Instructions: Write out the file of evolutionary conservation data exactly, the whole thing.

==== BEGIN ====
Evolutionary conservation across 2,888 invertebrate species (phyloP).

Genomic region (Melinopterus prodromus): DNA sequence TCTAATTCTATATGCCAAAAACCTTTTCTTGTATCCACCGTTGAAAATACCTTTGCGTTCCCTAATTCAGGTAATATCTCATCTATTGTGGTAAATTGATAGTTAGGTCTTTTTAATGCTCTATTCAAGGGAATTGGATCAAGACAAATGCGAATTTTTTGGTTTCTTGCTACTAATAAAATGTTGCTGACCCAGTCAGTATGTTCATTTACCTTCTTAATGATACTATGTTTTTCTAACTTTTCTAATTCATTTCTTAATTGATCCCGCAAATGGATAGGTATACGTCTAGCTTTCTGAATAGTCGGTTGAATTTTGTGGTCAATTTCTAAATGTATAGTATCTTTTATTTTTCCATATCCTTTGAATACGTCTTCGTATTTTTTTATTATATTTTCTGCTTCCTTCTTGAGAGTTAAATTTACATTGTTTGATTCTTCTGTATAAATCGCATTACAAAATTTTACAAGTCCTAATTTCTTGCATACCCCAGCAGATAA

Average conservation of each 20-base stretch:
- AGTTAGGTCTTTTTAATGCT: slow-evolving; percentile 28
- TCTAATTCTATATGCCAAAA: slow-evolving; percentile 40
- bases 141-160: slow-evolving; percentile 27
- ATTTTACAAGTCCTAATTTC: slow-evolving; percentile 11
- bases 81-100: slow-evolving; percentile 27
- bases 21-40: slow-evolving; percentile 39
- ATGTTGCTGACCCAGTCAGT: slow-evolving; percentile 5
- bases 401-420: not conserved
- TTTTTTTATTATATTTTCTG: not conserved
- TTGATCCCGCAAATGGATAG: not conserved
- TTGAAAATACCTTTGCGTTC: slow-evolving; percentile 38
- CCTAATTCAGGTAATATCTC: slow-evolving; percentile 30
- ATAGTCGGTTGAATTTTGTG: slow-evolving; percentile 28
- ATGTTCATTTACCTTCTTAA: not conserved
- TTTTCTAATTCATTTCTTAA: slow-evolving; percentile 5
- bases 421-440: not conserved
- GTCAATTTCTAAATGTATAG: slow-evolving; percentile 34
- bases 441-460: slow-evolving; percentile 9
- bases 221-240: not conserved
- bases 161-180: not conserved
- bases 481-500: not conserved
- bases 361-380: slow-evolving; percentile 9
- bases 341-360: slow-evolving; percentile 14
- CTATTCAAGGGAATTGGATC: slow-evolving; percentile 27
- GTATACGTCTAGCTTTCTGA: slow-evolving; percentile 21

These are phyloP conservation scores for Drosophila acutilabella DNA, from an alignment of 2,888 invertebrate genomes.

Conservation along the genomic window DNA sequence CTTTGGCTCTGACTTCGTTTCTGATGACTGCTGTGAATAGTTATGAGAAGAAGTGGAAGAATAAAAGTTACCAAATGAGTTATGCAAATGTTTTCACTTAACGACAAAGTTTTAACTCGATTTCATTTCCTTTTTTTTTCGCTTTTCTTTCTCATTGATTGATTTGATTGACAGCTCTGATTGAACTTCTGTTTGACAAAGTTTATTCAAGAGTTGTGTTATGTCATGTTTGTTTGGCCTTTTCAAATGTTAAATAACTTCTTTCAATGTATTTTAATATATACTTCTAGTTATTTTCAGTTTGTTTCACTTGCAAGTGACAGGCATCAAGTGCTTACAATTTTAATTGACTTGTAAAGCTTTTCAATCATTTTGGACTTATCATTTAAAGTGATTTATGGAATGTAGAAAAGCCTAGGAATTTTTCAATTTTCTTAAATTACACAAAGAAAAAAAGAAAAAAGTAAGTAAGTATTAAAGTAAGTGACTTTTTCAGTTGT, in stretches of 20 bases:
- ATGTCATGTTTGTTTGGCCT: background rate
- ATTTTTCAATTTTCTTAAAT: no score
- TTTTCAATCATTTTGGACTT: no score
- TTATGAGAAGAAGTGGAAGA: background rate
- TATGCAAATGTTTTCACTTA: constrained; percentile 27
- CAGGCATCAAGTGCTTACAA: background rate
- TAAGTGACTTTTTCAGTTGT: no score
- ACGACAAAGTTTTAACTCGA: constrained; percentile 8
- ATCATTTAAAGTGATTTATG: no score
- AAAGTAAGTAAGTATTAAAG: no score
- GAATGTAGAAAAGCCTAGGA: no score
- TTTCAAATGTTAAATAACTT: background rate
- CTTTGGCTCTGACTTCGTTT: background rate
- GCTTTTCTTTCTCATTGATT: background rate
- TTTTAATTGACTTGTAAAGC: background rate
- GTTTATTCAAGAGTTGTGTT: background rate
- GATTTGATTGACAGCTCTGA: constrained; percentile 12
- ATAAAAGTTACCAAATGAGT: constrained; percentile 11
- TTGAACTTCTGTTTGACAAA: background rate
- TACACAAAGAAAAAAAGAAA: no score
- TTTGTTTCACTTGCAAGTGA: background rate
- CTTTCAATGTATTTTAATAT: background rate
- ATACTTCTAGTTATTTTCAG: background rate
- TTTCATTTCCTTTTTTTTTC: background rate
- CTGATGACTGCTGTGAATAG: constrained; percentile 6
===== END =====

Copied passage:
Evolutionary conservation across 2,888 invertebrate species (phyloP).

Genomic region (Melinopterus prodromus): DNA sequence TCTAATTCTATATGCCAAAAACCTTTTCTTGTATCCACCGTTGAAAATACCTTTGCGTTCCCTAATTCAGGTAATATCTCATCTATTGTGGTAAATTGATAGTTAGGTCTTTTTAATGCTCTATTCAAGGGAATTGGATCAAGACAAATGCGAATTTTTTGGTTTCTTGCTACTAATAAAATGTTGCTGACCCAGTCAGTATGTTCATTTACCTTCTTAATGATACTATGTTTTTCTAACTTTTCTAATTCATTTCTTAATTGATCCCGCAAATGGATAGGTATACGTCTAGCTTTCTGAATAGTCGGTTGAATTTTGTGGTCAATTTCTAAATGTATAGTATCTTTTATTTTTCCATATCCTTTGAATACGTCTTCGTATTTTTTTATTATATTTTCTGCTTCCTTCTTGAGAGTTAAATTTACATTGTTTGATTCTTCTGTATAAATCGCATTACAAAATTTTACAAGTCCTAATTTCTTGCATACCCCAGCAGATAA

Average conservation of each 20-base stretch:
- AGTTAGGTCTTTTTAATGCT: slow-evolving; percentile 28
- TCTAATTCTATATGCCAAAA: slow-evolving; percentile 40
- bases 141-160: slow-evolving; percentile 27
- ATTTTACAAGTCCTAATTTC: slow-evolving; percentile 11
- bases 81-100: slow-evolving; percentile 27
- bases 21-40: slow-evolving; percentile 39
- ATGTTGCTGACCCAGTCAGT: slow-evolving; percentile 5
- bases 401-420: not conserved
- TTTTTTTATTATATTTTCTG: not conserved
- TTGATCCCGCAAATGGATAG: not conserved
- TTGAAAATACCTTTGCGTTC: slow-evolving; percentile 38
- CCTAATTCAGGTAATATCTC: slow-evolving; percentile 30
- ATAGTCGGTTGAATTTTGTG: slow-evolving; percentile 28
- ATGTTCATTTACCTTCTTAA: not conserved
- TTTTCTAATTCATTTCTTAA: slow-evolving; percentile 5
- bases 421-440: not conserved
- GTCAATTTCTAAATGTATAG: slow-evolving; percentile 34
- bases 441-460: slow-evolving; percentile 9
- bases 221-240: not conserved
- bases 161-180: not conserved
- bases 481-500: not conserved
- bases 361-380: slow-evolving; percentile 9
- bases 341-360: slow-evolving; percentile 14
- CTATTCAAGGGAATTGGATC: slow-evolving; percentile 27
- GTATACGTCTAGCTTTCTGA: slow-evolving; percentile 21

These are phyloP conservation scores for Drosophila acutilabella DNA, from an alignment of 2,888 invertebrate genomes.

Conservation along the genomic window DNA sequence CTTTGGCTCTGACTTCGTTTCTGATGACTGCTGTGAATAGTTATGAGAAGAAGTGGAAGAATAAAAGTTACCAAATGAGTTATGCAAATGTTTTCACTTAACGACAAAGTTTTAACTCGATTTCATTTCCTTTTTTTTTCGCTTTTCTTTCTCATTGATTGATTTGATTGACAGCTCTGATTGAACTTCTGTTTGACAAAGTTTATTCAAGAGTTGTGTTATGTCATGTTTGTTTGGCCTTTTCAAATGTTAAATAACTTCTTTCAATGTATTTTAATATATACTTCTAGTTATTTTCAGTTTGTTTCACTTGCAAGTGACAGGCATCAAGTGCTTACAATTTTAATTGACTTGTAAAGCTTTTCAATCATTTTGGACTTATCATTTAAAGTGATTTATGGAATGTAGAAAAGCCTAGGAATTTTTCAATTTTCTTAAATTACACAAAGAAAAAAAGAAAAAAGTAAGTAAGTATTAAAGTAAGTGACTTTTTCAGTTGT, in stretches of 20 bases:
- ATGTCATGTTTGTTTGGCCT: background rate
- ATTTTTCAATTTTCTTAAAT: no score
- TTTTCAATCATTTTGGACTT: no score
- TTATGAGAAGAAGTGGAAGA: background rate
- TATGCAAATGTTTTCACTTA: constrained; percentile 27
- CAGGCATCAAGTGCTTACAA: background rate
- TAAGTGACTTTTTCAGTTGT: no score
- ACGACAAAGTTTTAACTCGA: constrained; percentile 8
- ATCATTTAAAGTGATTTATG: no score
- AAAGTAAGTAAGTATTAAAG: no score
- GAATGTAGAAAAGCCTAGGA: no score
- TTTCAAATGTTAAATAACTT: background rate
- CTTTGGCTCTGACTTCGTTT: background rate
- GCTTTTCTTTCTCATTGATT: background rate
- TTTTAATTGACTTGTAAAGC: background rate
- GTTTATTCAAGAGTTGTGTT: background rate
- GATTTGATTGACAGCTCTGA: constrained; percentile 12
- ATAAAAGTTACCAAATGAGT: constrained; percentile 11
- TTGAACTTCTGTTTGACAAA: background rate
- TACACAAAGAAAAAAAGAAA: no score
- TTTGTTTCACTTGCAAGTGA: background rate
- CTTTCAATGTATTTTAATAT: background rate
- ATACTTCTAGTTATTTTCAG: background rate
- TTTCATTTCCTTTTTTTTTC: background rate
- CTGATGACTGCTGTGAATAG: constrained; percentile 6